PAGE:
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Concerns have been expressed about the impact that screening for risk of
suicide may have on a person's mental health.
To examine whether screening for suicidal ideation among people who
attend primary care services and have signs of depression increases the
short-term incidence of feeling that life is not worth living.
In a multicentre, single-blind, randomised controlled trial, 443 patients
in four general practices were randomised to screening for suicidal
ideation or control questions on health and lifestyle (trial
registration: ISRCTN84692657). The primary outcome was thinking that life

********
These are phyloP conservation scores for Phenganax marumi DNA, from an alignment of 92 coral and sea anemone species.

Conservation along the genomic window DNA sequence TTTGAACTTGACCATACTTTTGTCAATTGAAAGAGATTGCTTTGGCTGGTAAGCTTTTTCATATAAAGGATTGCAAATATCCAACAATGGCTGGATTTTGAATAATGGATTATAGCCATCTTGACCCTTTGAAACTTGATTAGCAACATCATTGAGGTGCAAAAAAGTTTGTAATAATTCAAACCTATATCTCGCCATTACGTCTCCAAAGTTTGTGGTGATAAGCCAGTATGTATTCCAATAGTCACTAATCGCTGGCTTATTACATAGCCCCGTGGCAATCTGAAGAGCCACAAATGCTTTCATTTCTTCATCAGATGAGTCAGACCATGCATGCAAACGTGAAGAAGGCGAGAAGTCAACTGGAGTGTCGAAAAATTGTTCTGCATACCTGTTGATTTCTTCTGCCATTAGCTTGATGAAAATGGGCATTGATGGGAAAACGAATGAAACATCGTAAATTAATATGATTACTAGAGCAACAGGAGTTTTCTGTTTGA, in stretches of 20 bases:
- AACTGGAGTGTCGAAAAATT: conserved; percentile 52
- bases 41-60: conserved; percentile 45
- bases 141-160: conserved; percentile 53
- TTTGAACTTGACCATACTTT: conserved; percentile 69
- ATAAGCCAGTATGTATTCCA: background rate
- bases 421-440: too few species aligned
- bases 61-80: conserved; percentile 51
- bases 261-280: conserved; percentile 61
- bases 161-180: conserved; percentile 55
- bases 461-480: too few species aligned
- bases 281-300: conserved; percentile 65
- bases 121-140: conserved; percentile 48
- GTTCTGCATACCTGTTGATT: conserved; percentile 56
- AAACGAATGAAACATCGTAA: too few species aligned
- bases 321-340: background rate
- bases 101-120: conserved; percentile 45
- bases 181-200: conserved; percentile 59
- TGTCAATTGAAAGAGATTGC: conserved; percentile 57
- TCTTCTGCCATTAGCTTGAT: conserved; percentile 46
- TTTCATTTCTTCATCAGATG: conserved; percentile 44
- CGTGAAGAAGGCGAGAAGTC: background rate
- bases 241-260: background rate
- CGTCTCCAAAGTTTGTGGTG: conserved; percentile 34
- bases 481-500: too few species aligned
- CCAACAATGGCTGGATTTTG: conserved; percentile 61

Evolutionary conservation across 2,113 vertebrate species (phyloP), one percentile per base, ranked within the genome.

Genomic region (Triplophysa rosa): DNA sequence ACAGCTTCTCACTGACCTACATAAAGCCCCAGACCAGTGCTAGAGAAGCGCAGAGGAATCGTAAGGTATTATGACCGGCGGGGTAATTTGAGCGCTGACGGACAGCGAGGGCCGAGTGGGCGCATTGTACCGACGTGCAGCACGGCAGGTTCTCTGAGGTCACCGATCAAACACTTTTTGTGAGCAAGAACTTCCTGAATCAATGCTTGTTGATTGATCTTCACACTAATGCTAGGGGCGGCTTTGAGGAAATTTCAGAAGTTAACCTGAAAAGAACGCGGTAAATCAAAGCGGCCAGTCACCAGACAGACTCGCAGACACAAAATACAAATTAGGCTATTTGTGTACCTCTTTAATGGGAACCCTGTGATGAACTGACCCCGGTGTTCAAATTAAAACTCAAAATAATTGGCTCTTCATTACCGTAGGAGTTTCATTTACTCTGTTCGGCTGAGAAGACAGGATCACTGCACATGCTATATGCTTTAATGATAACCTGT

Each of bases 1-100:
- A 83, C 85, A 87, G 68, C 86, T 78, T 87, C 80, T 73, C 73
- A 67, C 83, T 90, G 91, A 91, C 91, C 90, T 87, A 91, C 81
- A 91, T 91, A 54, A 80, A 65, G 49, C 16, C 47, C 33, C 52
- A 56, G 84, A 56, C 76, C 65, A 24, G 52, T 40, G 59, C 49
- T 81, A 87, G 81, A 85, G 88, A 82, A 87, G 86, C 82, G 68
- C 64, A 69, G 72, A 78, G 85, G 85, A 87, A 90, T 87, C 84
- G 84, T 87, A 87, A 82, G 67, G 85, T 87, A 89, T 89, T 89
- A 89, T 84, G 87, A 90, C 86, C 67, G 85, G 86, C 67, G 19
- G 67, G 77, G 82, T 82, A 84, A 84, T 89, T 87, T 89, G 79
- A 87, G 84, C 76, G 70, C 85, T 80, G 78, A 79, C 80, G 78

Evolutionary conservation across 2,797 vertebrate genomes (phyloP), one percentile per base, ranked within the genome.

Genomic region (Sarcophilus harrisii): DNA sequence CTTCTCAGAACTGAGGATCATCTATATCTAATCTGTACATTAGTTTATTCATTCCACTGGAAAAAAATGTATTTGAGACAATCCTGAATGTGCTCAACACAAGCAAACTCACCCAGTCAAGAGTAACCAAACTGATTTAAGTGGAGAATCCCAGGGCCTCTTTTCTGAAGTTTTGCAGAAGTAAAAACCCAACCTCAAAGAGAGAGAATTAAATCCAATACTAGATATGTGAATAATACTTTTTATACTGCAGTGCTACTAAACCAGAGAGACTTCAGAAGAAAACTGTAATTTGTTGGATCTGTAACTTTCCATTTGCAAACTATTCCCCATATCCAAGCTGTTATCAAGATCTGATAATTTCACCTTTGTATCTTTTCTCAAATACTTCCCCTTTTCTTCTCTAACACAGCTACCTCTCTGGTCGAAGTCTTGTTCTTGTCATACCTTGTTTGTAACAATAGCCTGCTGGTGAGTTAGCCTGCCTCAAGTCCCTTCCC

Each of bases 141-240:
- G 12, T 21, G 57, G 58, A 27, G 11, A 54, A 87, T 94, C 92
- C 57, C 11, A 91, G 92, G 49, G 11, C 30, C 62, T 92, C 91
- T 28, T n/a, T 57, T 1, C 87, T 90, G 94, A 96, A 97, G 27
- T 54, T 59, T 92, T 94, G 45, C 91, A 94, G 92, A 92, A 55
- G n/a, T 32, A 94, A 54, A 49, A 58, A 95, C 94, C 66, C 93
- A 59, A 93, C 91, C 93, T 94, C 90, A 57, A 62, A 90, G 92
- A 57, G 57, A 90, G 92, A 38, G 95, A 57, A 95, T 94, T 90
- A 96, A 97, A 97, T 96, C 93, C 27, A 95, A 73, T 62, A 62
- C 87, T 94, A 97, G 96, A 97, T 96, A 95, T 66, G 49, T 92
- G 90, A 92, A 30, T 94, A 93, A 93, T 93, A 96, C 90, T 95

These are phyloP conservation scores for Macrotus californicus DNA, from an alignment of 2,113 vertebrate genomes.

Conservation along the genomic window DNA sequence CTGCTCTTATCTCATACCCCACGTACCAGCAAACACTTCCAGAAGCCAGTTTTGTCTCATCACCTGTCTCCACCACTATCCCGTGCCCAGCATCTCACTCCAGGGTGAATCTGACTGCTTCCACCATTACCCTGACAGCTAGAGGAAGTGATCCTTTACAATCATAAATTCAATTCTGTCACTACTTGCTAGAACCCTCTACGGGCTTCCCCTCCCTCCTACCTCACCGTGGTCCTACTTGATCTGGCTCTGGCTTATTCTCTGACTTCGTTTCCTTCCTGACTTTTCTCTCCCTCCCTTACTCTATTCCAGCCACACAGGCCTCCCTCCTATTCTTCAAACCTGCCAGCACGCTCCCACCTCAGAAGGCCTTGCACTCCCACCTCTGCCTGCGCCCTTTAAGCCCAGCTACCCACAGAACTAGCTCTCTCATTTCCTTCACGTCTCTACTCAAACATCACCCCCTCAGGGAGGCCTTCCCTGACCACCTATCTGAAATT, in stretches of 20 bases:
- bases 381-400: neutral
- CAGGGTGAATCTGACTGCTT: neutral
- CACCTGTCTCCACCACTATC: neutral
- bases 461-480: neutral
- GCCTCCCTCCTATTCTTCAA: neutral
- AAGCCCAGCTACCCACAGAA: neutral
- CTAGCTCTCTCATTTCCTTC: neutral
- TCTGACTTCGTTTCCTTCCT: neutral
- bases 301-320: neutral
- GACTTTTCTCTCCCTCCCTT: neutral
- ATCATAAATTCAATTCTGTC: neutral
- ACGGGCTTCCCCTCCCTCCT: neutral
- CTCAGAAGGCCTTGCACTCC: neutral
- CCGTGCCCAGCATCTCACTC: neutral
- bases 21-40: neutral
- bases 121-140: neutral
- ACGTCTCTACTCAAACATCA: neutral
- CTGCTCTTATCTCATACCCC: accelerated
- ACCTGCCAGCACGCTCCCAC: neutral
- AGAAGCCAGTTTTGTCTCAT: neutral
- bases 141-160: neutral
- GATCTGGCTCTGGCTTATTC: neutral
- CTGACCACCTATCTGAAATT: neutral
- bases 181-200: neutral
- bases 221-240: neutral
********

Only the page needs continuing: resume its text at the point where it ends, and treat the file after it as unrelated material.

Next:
is not worth living measured 10–14 days after randomisation. Secondary
outcome measures comprised other aspects of suicidal ideation and
A total of 443 participants were randomised to early (n
= 230) or delayed screening (n = 213). Their mean age
was 48.5 years (s.d. = 18.4, range 16–92) and 137 (30.9%) were male. The
adjusted odds of experiencing thoughts that life was not worth living at
follow-up among those randomised to early compared with delayed screening
was 0.88 (95% CI 0.66–1.18). Differences in secondary outcomes between
the two groups were not seen. Among those randomised to early screening,
37 people (22.3%) reported thinking about taking their life at baseline
and 24 (14.6%) that they had this thought 2 weeks later.
Screening for suicidal ideation in primary care among people who have
signs of depression does not appear to induce feelings that life is not
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